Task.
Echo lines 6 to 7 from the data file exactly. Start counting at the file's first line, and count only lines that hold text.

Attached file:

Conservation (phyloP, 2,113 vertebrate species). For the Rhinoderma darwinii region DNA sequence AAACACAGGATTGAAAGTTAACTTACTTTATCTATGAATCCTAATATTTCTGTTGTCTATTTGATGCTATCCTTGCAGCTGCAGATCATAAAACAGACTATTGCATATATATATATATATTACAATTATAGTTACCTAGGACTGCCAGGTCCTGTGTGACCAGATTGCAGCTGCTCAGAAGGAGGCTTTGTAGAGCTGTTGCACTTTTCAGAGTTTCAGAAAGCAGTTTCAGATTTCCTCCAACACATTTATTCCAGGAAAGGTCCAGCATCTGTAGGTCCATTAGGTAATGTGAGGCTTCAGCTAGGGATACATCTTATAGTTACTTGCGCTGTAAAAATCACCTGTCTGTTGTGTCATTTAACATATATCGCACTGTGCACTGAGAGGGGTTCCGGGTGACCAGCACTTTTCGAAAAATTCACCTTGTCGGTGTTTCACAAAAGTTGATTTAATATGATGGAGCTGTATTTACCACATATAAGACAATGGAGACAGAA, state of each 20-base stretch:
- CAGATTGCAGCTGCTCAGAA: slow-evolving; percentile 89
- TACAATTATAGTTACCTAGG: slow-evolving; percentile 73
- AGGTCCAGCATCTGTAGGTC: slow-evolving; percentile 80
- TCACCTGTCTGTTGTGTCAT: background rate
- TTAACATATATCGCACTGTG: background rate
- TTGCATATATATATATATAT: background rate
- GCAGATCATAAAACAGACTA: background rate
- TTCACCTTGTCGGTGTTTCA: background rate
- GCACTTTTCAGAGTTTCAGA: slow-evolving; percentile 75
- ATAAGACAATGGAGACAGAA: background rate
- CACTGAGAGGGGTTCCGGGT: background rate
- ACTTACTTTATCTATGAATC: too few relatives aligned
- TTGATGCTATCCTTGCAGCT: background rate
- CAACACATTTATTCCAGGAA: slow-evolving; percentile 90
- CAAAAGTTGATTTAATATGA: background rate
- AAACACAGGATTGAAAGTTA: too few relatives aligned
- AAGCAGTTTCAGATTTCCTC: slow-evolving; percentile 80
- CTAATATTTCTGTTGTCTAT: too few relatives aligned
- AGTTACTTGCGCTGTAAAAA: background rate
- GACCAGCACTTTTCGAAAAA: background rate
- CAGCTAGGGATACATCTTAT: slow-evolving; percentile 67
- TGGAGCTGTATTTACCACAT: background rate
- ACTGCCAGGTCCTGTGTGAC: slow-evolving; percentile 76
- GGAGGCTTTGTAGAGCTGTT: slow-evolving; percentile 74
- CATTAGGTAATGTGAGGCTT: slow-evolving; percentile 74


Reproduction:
- TTAACATATATCGCACTGTG: background rate
- TTGCATATATATATATATAT: background rate